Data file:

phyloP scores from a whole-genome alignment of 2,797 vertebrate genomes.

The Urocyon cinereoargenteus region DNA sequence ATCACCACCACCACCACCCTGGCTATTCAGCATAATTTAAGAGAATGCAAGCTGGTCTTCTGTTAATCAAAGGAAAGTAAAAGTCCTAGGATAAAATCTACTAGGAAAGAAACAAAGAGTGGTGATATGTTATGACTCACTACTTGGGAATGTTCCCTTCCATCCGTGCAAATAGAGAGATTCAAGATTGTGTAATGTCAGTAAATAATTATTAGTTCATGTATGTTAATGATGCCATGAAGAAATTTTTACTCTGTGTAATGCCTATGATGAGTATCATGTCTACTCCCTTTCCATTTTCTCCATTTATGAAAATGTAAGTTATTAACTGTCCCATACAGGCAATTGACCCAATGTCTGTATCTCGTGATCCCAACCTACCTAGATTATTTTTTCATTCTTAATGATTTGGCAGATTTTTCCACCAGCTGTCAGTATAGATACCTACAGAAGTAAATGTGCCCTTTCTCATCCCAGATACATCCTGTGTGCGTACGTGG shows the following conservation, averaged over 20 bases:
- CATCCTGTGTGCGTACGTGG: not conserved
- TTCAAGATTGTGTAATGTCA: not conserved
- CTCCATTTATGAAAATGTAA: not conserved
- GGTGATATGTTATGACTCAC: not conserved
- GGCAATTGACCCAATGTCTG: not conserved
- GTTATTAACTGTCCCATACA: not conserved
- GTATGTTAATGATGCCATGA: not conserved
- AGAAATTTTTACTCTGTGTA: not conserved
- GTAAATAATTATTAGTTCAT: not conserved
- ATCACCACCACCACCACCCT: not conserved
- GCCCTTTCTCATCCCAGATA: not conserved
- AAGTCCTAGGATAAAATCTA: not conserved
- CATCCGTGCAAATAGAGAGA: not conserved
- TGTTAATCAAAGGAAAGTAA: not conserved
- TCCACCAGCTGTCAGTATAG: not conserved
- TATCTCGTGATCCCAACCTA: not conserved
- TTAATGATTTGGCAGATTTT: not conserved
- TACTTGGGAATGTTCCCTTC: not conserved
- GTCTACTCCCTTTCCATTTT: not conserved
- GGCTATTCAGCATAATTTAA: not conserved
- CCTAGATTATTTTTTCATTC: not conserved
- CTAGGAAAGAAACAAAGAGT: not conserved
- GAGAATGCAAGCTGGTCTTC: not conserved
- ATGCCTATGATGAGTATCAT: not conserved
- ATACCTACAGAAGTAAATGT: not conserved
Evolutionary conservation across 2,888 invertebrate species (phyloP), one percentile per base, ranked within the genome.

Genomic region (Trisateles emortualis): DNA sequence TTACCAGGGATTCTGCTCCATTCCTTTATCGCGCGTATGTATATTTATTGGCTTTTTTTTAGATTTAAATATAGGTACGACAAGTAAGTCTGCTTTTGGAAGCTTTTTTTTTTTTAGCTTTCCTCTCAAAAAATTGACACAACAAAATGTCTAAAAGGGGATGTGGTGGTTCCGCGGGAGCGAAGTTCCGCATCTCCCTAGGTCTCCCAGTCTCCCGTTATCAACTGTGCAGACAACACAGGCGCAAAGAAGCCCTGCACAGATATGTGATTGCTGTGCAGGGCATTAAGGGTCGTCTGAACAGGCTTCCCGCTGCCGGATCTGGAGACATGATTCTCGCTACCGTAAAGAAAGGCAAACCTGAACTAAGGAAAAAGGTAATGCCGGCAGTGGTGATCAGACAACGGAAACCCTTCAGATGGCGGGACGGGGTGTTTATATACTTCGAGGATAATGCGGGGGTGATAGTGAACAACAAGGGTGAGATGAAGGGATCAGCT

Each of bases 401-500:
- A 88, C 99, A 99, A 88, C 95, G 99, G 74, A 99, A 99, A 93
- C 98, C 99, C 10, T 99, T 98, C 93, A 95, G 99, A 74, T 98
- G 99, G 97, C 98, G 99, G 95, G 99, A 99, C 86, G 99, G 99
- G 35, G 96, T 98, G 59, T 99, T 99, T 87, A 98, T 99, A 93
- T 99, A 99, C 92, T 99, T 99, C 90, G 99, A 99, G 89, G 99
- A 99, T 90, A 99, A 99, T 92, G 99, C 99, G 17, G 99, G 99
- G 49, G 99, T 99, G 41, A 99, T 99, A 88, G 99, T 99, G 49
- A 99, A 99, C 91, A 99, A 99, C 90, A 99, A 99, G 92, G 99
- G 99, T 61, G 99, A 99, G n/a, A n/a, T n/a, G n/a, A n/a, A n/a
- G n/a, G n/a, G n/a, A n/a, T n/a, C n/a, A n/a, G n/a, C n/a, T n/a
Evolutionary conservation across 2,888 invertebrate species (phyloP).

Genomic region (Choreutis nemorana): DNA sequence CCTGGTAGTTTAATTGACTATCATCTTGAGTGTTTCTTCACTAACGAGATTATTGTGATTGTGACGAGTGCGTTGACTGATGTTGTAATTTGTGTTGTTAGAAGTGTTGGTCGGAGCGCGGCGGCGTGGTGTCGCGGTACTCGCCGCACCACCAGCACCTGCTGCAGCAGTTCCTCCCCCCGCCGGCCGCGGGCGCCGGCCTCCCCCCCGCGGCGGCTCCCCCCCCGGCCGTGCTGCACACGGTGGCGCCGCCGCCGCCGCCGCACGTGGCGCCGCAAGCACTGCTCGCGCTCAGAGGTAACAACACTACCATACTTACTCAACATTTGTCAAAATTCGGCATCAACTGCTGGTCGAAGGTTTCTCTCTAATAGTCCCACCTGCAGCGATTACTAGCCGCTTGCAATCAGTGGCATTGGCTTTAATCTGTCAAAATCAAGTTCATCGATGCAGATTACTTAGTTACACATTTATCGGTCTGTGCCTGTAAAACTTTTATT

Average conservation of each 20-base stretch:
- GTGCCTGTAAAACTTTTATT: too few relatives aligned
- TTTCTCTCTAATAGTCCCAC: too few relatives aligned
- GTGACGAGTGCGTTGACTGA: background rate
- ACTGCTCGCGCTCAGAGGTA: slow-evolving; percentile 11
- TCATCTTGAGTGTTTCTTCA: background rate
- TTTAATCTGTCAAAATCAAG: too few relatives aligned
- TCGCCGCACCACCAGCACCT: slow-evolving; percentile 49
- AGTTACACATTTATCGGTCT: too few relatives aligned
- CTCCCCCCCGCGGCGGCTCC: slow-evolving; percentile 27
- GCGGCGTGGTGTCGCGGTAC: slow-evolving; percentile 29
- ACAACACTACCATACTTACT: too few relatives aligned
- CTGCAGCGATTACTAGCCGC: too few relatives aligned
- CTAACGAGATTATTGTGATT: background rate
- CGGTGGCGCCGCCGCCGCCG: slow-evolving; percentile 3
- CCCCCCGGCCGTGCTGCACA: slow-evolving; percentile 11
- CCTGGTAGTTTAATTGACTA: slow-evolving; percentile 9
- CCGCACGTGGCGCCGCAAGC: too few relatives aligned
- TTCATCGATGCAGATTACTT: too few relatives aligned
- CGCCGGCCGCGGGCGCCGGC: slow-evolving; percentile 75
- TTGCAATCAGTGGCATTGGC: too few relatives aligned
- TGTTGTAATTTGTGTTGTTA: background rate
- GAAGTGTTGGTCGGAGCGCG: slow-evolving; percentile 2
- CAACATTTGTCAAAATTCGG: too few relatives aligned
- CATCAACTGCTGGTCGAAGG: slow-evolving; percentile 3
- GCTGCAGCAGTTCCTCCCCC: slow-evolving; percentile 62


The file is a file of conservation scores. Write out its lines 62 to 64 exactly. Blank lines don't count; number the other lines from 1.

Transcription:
- CGCCGGCCGCGGGCGCCGGC: slow-evolving; percentile 75
- TTGCAATCAGTGGCATTGGC: too few relatives aligned
- TGTTGTAATTTGTGTTGTTA: background rate